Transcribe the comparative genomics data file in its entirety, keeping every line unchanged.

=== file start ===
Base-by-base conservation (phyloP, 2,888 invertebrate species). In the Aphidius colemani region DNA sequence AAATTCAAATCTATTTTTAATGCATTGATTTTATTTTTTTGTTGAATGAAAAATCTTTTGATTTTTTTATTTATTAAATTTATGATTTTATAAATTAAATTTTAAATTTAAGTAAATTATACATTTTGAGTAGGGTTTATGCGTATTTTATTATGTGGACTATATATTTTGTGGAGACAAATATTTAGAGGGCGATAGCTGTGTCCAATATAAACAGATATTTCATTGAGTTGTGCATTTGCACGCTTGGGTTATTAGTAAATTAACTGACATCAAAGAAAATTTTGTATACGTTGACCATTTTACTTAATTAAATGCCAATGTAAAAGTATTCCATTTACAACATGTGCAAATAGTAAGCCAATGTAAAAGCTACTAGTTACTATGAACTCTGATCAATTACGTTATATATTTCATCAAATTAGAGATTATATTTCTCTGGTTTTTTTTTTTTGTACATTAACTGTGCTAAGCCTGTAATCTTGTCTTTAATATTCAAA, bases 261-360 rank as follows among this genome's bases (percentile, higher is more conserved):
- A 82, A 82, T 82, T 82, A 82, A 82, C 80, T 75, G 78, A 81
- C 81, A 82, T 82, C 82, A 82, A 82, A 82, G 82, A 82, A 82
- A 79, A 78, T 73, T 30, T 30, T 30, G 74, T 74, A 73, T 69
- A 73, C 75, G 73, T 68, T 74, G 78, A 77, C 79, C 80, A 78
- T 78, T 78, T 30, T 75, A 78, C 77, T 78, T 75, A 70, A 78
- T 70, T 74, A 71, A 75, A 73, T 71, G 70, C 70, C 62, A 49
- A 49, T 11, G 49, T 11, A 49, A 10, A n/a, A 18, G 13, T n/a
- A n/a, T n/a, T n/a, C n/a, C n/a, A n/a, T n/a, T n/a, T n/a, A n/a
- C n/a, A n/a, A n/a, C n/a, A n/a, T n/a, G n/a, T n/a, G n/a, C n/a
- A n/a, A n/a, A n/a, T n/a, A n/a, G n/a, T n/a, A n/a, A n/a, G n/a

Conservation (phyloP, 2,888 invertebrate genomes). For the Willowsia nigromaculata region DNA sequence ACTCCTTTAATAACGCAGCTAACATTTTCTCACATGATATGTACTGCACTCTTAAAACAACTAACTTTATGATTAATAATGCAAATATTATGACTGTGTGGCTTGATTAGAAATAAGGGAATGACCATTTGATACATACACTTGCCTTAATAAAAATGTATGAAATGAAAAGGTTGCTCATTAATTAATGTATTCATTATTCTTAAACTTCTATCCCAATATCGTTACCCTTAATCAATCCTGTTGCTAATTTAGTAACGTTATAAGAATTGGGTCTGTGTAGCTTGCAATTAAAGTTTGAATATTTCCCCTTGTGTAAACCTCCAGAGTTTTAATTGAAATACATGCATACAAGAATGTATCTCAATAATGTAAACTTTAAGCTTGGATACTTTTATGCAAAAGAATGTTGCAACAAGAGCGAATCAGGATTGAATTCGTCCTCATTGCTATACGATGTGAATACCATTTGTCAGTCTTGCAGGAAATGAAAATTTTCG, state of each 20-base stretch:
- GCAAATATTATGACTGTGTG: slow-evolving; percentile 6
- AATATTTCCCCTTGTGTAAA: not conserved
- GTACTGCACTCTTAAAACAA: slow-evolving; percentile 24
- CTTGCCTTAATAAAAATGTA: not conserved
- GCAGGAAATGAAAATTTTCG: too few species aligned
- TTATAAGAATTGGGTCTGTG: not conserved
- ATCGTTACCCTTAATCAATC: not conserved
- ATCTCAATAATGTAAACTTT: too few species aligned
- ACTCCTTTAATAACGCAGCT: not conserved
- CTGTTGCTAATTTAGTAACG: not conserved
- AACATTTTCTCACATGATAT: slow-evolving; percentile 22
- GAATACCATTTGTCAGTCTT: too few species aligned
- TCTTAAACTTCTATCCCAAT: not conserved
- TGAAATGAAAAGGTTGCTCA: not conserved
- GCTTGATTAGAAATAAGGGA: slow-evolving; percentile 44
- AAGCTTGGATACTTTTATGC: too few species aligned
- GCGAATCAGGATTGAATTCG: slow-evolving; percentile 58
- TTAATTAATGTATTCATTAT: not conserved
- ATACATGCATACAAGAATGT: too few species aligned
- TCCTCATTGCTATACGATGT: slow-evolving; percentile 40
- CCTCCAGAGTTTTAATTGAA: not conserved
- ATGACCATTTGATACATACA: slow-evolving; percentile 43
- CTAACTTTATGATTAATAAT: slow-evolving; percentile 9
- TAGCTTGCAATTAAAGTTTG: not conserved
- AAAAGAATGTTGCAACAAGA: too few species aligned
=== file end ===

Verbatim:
Base-by-base conservation (phyloP, 2,888 invertebrate species). In the Aphidius colemani region DNA sequence AAATTCAAATCTATTTTTAATGCATTGATTTTATTTTTTTGTTGAATGAAAAATCTTTTGATTTTTTTATTTATTAAATTTATGATTTTATAAATTAAATTTTAAATTTAAGTAAATTATACATTTTGAGTAGGGTTTATGCGTATTTTATTATGTGGACTATATATTTTGTGGAGACAAATATTTAGAGGGCGATAGCTGTGTCCAATATAAACAGATATTTCATTGAGTTGTGCATTTGCACGCTTGGGTTATTAGTAAATTAACTGACATCAAAGAAAATTTTGTATACGTTGACCATTTTACTTAATTAAATGCCAATGTAAAAGTATTCCATTTACAACATGTGCAAATAGTAAGCCAATGTAAAAGCTACTAGTTACTATGAACTCTGATCAATTACGTTATATATTTCATCAAATTAGAGATTATATTTCTCTGGTTTTTTTTTTTTGTACATTAACTGTGCTAAGCCTGTAATCTTGTCTTTAATATTCAAA, bases 261-360 rank as follows among this genome's bases (percentile, higher is more conserved):
- A 82, A 82, T 82, T 82, A 82, A 82, C 80, T 75, G 78, A 81
- C 81, A 82, T 82, C 82, A 82, A 82, A 82, G 82, A 82, A 82
- A 79, A 78, T 73, T 30, T 30, T 30, G 74, T 74, A 73, T 69
- A 73, C 75, G 73, T 68, T 74, G 78, A 77, C 79, C 80, A 78
- T 78, T 78, T 30, T 75, A 78, C 77, T 78, T 75, A 70, A 78
- T 70, T 74, A 71, A 75, A 73, T 71, G 70, C 70, C 62, A 49
- A 49, T 11, G 49, T 11, A 49, A 10, A n/a, A 18, G 13, T n/a
- A n/a, T n/a, T n/a, C n/a, C n/a, A n/a, T n/a, T n/a, T n/a, A n/a
- C n/a, A n/a, A n/a, C n/a, A n/a, T n/a, G n/a, T n/a, G n/a, C n/a
- A n/a, A n/a, A n/a, T n/a, A n/a, G n/a, T n/a, A n/a, A n/a, G n/a

Conservation (phyloP, 2,888 invertebrate genomes). For the Willowsia nigromaculata region DNA sequence ACTCCTTTAATAACGCAGCTAACATTTTCTCACATGATATGTACTGCACTCTTAAAACAACTAACTTTATGATTAATAATGCAAATATTATGACTGTGTGGCTTGATTAGAAATAAGGGAATGACCATTTGATACATACACTTGCCTTAATAAAAATGTATGAAATGAAAAGGTTGCTCATTAATTAATGTATTCATTATTCTTAAACTTCTATCCCAATATCGTTACCCTTAATCAATCCTGTTGCTAATTTAGTAACGTTATAAGAATTGGGTCTGTGTAGCTTGCAATTAAAGTTTGAATATTTCCCCTTGTGTAAACCTCCAGAGTTTTAATTGAAATACATGCATACAAGAATGTATCTCAATAATGTAAACTTTAAGCTTGGATACTTTTATGCAAAAGAATGTTGCAACAAGAGCGAATCAGGATTGAATTCGTCCTCATTGCTATACGATGTGAATACCATTTGTCAGTCTTGCAGGAAATGAAAATTTTCG, state of each 20-base stretch:
- GCAAATATTATGACTGTGTG: slow-evolving; percentile 6
- AATATTTCCCCTTGTGTAAA: not conserved
- GTACTGCACTCTTAAAACAA: slow-evolving; percentile 24
- CTTGCCTTAATAAAAATGTA: not conserved
- GCAGGAAATGAAAATTTTCG: too few species aligned
- TTATAAGAATTGGGTCTGTG: not conserved
- ATCGTTACCCTTAATCAATC: not conserved
- ATCTCAATAATGTAAACTTT: too few species aligned
- ACTCCTTTAATAACGCAGCT: not conserved
- CTGTTGCTAATTTAGTAACG: not conserved
- AACATTTTCTCACATGATAT: slow-evolving; percentile 22
- GAATACCATTTGTCAGTCTT: too few species aligned
- TCTTAAACTTCTATCCCAAT: not conserved
- TGAAATGAAAAGGTTGCTCA: not conserved
- GCTTGATTAGAAATAAGGGA: slow-evolving; percentile 44
- AAGCTTGGATACTTTTATGC: too few species aligned
- GCGAATCAGGATTGAATTCG: slow-evolving; percentile 58
- TTAATTAATGTATTCATTAT: not conserved
- ATACATGCATACAAGAATGT: too few species aligned
- TCCTCATTGCTATACGATGT: slow-evolving; percentile 40
- CCTCCAGAGTTTTAATTGAA: not conserved
- ATGACCATTTGATACATACA: slow-evolving; percentile 43
- CTAACTTTATGATTAATAAT: slow-evolving; percentile 9
- TAGCTTGCAATTAAAGTTTG: not conserved
- AAAAGAATGTTGCAACAAGA: too few species aligned